Using an SSH tunnel, or Putty, to securely access a remote MySQL server

Date: Fri May 27 2016 MySQL »»»» Mac Tutorials
The MySQL clients allow you to access a remote MySQL server pretty easily. You just specify the host name on the command line. But what if you want the data encrypted, for security? Or the data compressed, to improve data transfer speed? Or, more importantly, you want the MySQL server to be "locked down" limiting the range of systems that can access the MySQL server? Enabling the simple access to a remote MySQL server means configuring it to listen for connections from the entire world. Doing so is an obvious security risk.

An example of the default MySQL remote access using the command line tools is done as follows.

mysqldump --user=dbuser -p dbname

However these data transfers are done unencrypted and uncompressed. Perhaps you are security conscious and want your data to be encrypted, or to strictly control which computers can access your database. Perhaps it bothers you to run a database over the Internet, and compressing the data seems attractive.

Securing the connection between MySQL and MySQL Administrator using an SSH tunnel covers this using the Windows PUTTY client. SSH in general is a kind of swiss army knife of patching together data connections over the Internet. What the article does is lead you through using PUTTY to create a tunnel into your remote server.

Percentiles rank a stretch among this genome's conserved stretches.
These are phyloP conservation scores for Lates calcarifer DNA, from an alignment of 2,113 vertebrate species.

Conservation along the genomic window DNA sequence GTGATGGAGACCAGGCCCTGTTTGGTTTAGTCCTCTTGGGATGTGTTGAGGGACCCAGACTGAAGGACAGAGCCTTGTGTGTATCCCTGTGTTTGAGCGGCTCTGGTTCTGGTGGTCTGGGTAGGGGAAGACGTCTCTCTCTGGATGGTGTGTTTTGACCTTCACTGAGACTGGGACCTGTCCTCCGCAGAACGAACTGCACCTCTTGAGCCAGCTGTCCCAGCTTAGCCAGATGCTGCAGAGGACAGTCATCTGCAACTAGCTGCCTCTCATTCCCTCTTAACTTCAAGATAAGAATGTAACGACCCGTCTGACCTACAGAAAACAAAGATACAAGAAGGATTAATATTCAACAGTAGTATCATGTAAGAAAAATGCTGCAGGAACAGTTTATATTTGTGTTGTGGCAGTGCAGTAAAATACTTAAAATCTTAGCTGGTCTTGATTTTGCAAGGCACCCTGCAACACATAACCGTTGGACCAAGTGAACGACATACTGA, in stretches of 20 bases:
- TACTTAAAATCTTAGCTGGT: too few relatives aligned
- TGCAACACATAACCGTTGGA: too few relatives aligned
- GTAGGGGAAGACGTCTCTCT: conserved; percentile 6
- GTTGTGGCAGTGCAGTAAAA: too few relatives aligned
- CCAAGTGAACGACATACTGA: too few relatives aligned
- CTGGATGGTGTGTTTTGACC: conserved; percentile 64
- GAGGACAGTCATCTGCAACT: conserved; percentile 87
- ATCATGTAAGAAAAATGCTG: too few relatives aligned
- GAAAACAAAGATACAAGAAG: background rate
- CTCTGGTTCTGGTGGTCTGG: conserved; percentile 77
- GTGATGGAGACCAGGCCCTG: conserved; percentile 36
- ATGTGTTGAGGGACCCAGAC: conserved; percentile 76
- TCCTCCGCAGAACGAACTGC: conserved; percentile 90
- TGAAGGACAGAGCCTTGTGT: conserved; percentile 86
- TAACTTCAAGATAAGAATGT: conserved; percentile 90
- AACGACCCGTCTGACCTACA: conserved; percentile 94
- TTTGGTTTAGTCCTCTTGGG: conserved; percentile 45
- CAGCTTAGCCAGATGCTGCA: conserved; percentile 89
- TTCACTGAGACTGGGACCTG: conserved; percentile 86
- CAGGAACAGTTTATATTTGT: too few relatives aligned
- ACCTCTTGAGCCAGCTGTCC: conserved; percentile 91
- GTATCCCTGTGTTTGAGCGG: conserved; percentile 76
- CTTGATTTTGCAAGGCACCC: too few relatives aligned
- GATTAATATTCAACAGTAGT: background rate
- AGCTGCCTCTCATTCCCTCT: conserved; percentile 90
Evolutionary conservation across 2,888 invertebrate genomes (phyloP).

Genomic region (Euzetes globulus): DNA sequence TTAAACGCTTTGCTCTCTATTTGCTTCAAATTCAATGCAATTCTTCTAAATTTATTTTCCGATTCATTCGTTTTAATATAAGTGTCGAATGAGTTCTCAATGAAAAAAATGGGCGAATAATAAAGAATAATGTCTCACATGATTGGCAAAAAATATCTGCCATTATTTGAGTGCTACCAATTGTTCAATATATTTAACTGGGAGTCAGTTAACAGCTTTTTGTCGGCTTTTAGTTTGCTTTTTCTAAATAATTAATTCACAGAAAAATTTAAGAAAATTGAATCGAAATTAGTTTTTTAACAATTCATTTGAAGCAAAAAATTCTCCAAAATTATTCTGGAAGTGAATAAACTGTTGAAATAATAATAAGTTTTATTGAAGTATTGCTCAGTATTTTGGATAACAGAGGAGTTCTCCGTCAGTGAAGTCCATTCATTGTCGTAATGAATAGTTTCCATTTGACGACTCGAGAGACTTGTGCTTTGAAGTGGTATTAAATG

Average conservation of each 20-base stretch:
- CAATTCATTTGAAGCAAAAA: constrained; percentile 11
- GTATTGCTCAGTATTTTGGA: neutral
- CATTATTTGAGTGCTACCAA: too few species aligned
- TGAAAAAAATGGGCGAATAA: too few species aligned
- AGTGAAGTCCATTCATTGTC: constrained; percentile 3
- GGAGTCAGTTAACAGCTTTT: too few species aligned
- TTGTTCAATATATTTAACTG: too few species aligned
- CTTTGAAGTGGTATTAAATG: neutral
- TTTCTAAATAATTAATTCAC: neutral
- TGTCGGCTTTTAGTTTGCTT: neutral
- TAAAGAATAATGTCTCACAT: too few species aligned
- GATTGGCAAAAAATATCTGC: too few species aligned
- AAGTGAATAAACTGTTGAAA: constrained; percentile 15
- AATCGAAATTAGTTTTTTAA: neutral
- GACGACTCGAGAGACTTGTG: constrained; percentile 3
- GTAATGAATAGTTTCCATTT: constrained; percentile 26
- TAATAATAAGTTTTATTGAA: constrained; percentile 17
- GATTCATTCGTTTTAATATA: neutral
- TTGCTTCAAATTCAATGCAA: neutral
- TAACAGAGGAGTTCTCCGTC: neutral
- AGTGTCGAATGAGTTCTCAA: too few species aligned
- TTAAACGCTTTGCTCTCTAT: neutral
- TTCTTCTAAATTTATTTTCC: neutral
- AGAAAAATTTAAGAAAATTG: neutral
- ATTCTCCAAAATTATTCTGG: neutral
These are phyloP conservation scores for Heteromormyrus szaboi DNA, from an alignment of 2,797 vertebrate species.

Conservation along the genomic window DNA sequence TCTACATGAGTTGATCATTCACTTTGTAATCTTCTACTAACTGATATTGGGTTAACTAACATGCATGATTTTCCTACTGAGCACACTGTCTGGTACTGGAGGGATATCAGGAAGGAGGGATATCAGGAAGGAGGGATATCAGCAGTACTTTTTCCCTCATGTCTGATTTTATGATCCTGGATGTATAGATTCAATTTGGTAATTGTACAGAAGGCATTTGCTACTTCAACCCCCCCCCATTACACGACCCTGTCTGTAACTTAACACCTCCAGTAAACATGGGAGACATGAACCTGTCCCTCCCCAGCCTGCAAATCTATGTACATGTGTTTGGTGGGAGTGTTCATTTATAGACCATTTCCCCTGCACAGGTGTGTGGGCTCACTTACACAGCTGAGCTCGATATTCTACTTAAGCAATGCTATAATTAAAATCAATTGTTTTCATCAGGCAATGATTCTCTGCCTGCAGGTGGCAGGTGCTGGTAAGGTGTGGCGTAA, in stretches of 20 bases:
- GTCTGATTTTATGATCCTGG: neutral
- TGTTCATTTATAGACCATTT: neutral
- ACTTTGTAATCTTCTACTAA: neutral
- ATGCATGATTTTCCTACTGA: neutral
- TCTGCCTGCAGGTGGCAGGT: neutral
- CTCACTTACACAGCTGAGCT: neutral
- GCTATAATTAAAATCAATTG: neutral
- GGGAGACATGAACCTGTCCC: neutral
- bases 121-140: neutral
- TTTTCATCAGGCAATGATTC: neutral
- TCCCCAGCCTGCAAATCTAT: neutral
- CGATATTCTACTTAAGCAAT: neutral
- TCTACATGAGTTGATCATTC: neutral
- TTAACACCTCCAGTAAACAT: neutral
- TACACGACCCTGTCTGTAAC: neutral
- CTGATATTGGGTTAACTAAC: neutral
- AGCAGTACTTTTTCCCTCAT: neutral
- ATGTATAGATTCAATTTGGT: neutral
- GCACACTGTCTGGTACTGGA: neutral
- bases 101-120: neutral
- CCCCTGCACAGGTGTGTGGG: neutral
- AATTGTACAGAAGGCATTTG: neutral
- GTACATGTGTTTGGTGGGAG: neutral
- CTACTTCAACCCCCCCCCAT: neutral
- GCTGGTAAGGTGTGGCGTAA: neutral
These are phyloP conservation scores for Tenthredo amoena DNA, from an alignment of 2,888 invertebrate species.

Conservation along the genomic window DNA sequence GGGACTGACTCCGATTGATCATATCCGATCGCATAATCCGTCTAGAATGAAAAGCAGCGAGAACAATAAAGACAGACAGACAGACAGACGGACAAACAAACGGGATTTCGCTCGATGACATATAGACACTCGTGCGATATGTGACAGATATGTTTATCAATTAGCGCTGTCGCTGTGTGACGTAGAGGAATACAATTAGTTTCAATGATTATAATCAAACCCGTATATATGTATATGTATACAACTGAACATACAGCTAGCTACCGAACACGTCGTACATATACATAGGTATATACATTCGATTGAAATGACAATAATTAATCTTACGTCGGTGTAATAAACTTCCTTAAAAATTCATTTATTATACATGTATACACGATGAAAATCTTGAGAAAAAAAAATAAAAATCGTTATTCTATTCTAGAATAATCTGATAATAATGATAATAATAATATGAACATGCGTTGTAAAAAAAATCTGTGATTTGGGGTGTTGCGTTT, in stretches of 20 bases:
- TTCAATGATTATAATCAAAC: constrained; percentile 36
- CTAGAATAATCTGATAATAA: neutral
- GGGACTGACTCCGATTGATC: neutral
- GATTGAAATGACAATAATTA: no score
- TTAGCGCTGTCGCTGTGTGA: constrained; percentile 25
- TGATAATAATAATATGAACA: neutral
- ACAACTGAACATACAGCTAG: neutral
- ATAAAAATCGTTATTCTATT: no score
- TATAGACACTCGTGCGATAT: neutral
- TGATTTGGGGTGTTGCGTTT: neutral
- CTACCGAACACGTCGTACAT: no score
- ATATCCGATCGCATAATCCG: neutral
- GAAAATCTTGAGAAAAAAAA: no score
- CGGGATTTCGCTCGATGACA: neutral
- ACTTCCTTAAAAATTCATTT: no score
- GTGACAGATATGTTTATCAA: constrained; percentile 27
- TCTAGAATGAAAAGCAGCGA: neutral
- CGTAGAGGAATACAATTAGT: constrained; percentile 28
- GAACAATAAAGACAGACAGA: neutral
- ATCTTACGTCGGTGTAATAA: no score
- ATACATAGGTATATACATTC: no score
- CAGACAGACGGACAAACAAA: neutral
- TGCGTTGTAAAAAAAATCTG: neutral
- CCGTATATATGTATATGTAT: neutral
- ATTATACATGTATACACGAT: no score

An SSH Tunnel is a way to make a TCP port be created on your computer which, using SSH, exchanges data to another port on another computer. The SSH tunnel is a purely raw data exchange, so it can carry any protocol, and since it's SSH it can securely encrypt the data or compress it.

The Open SSH documentation also contains documentation on doing this using the command line SSH tool. This tool is included in many operating systems such as Linux, Solaris and Mac OS X. But it's not included with Windows.

Here's how you set up the SSH tunnel to connect to a MySQL server.


ssh -f -L 1234:localhost:3306 sleep 60


The -f option puts the SSH process into the background, while the sleep 60 makes the SSH process simply exit if no connection is made within 60 seconds. The MySQL server is on and at the remote end of the SSH tunnel a connection is made to localhost port 3306. This port is the default one for MySQL to run on, and this makes the remote end of the SSH tunnel connect to a MySQL instance on The local end of the connection appears on port 1234.

Then to connect to the server use this command:

mysql --port=1234 --user=dbuser --host=

If you want to compress the data add a -C option to the SSH command line. MySQL also has a similar -C option.